• Sunday, May 22, Second Sunday in Pentecost
    10:00 AM: Worship and Sunday School
    Blessed are the Peacemakers: The Things that Make for Peace,” Psalm 33; Isaiah 11:6-9; Luke 19:41-44; Ephesians 6:1-18, Rick Mixon preaching.
    11:30 AM: Adult Spiritual Formation in the Parlor. “Blessed are the Peacemakers: Report from Nicaragua,” featuring representatives from United Campus Christian Ministry, Stanford
  • Monday, May 23, SPIRE DEADLINE
  • Thursday, May 26, 11:30 AM: Women’s Brunch at Dinah’s Poolside Restaurant, 4261 El Camino Real, Palo Alto. All women of our  church community are invited to join in.

This Month at First Baptist (May 2016)

  • CalendarFBC BIBLE STUDY is held on Tuesdays at 10:30 AM at the Terraces of Los Altos at Marylea McLean’s apartment, 373 Pine Lane, #4204, Los Altos. Let Pastor Rick know if you need transportation.
  • MEDITATION GROUP, Every Wednesday at 10:30 AM, led by Charlotte Jackson, at Thelma Parodi’s house, 543 South El Monte Avenue, Los Altos.
  • MEN’S BREAKFAST, Every first and third Wednesday at 8:30 AM, at Palo Alto Breakfast House, 2706 Middlefield, Palo Alto. All the men from our Church family are welcome.
  • QUARTERLY BUSINESS MEETING, Sunday, May 1st, 11:30 PM, Parlor.
  • CONGREGATIONAL LIFE TASK MEETING, Friday, May 6th, 1 PM, Parlor.
  • CHURCH WORK DAY, Saturday, May 14th, First Baptist Church.
  • FINANCE MEETING, Sunday, May 15th, 12:30 PM, Parlor.
  • CHURCH COUNCIL MEETING, Sunday, May 15th, 7 PM, Parlor.
  • WOMEN’S BRUNCH, Thursday, May 26th, 11:30 AM, at Dinah’s Poolside Restaurant, 4261 El Camino Real, Palo Alto. All women of our church community are invited to join in.

OTHER ACTIVITIES

  • HUNTINGTON’S SUPPORT GROUP, Tuesday, May 10th, 7 PM, Parlor.
  • RESOUNDING ACHORD Concert, Sunday, May 15th, 2 PM, Sanctuary.
  • SENIOR CONNECTIONS     

The Senior Connections events in May are:

The PRIME TIMERS Concert Series at First Presbyterian is May 10th. This month features the Music for Woodwind Quintet, featuring flutist Jenny Hunt. Brown bag lunch first, followed by the concert. 1140 Cowper Street, Palo Alto (650-325-5659)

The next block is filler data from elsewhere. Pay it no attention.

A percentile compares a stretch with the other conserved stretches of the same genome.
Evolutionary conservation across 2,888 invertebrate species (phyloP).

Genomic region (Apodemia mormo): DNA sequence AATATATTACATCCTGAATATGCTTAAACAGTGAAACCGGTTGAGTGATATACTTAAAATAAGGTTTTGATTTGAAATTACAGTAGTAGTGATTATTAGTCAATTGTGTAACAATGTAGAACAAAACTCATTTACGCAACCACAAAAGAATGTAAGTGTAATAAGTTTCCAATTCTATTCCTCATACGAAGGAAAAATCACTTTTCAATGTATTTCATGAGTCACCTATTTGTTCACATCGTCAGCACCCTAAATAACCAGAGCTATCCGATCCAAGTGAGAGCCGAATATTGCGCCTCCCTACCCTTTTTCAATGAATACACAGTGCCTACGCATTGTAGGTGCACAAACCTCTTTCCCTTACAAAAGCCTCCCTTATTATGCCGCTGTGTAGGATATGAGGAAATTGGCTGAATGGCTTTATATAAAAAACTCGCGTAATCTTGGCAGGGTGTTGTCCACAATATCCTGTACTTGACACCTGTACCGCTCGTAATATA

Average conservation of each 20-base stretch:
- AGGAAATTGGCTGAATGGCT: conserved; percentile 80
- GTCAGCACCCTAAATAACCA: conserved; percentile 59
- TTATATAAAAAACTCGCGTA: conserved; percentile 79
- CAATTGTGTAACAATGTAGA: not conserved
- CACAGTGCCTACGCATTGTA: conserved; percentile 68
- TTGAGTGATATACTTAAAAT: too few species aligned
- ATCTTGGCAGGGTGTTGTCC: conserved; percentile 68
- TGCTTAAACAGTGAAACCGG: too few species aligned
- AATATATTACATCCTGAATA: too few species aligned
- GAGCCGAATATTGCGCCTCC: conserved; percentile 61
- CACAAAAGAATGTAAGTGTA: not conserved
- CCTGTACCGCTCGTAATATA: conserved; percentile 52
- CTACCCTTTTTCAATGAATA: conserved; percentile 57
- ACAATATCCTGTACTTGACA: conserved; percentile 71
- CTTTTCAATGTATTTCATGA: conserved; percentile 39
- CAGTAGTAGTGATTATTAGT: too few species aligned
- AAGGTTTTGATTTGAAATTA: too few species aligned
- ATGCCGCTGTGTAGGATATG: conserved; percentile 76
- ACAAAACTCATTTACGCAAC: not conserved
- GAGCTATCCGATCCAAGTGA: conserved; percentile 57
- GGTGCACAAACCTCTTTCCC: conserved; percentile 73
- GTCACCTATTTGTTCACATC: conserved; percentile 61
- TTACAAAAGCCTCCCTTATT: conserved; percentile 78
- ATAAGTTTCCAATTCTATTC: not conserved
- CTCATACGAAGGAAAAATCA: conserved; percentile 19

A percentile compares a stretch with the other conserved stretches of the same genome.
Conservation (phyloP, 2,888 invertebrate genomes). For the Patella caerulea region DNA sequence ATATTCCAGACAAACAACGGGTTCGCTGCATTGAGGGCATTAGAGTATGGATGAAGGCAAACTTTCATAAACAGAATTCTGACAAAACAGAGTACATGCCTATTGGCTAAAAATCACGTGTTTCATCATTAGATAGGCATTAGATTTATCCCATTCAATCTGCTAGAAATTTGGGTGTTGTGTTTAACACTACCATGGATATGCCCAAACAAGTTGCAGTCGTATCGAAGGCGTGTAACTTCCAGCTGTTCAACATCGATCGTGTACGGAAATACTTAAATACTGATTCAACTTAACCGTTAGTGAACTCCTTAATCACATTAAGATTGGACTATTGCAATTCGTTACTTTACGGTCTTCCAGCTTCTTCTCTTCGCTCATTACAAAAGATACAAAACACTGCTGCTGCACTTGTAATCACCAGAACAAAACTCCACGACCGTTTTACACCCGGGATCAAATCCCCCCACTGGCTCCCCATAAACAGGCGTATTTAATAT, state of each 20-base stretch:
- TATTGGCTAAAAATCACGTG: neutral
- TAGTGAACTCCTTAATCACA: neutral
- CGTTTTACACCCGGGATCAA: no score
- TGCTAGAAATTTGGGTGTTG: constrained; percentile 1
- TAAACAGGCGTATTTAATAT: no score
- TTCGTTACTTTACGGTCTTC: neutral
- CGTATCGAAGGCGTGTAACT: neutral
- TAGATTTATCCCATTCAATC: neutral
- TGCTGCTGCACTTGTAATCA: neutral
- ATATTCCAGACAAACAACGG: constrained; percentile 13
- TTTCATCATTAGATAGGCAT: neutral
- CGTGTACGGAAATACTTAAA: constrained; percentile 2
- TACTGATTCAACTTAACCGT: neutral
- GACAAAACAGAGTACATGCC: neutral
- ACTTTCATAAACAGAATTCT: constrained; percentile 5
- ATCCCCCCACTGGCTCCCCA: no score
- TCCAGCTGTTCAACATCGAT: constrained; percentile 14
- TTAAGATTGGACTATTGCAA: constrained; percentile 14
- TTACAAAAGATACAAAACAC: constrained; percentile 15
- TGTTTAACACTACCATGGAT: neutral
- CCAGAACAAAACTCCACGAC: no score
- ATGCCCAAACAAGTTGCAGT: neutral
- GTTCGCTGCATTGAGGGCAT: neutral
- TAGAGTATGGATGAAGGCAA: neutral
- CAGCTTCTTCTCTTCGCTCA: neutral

The Book Club at First Baptist is May 19th in the church Parlor. This month we will be reading and discussing GHETTO: The Invention of a Place, the History of an Idea, by Mitchell Duneier. The author traces the idea of the ghetto from its beginnings in the sixteenth century and its revival by the Nazis to the present. As Duneier shows, we cannot understand the entanglements of race, poverty, and place in America today without recalling the history of the ghetto in Europe. Brown Bag Lunch (beverage will be provided). 305 North California Avenue, Palo Alto (650-327-0561)

All sessions will begin at Noon and will conclude by 1:30.

Anyone from our faith communities is invited and encouraged to participate.

This Week at First Baptist (4/20/16)

CalendarThis Week at First Baptist

  • Wednesday, April 20, 8:30 AM: Men’s Breakfast at Palo Alto Breakfast House, 2706 Middlefield, Palo Alto. All the men from our Church family are welcome.
  • Wednesday, April 20, 12:00 noon: Baptists Lunching Together featuring Don Ng, retired pastor, First Chinese Baptist, San Francisco and immediate past President of the ABC-USA, speaking on Baptist colleges and hospitals in Nagaland (northern India,) which he and his family visited in February, Grand Lake Gardens, 401 Santa Clara Avenue, Oakland. $10.00 for lunch. RSVP to Joan Thatcher, (510) 350-7008, by April 18.
  • Thursday, April 21, 12:00 noon: Senior Connections Book Group in the church Parlor. This month we will be reading and discussing A Climate of Crisis: America in the Age of Environmentalism, by Patrick Allitt. Brown Bag Lunch (beverage will be provided).
  • Thursday, April 21, 7:30 PM: Church Choir in the Parlor. Join us in the joy of making music together.
  • Sunday, April 24- Fifth Sunday in Easter
    10:00 AM: Worship and Sunday School
    “Earth Month: The Good Earth,” Psalm 19:1-6; 121, Isaiah 55:1-13; 65:17-25. Rick Mixon preaching.
    11:30 AM: Adult Spiritual Formation: “Learning to Love Creation,” a four part series. This Sunday will feature Elise Willis, arborist for the city of Palo Alto and former student of Pastor Gregory in Florida.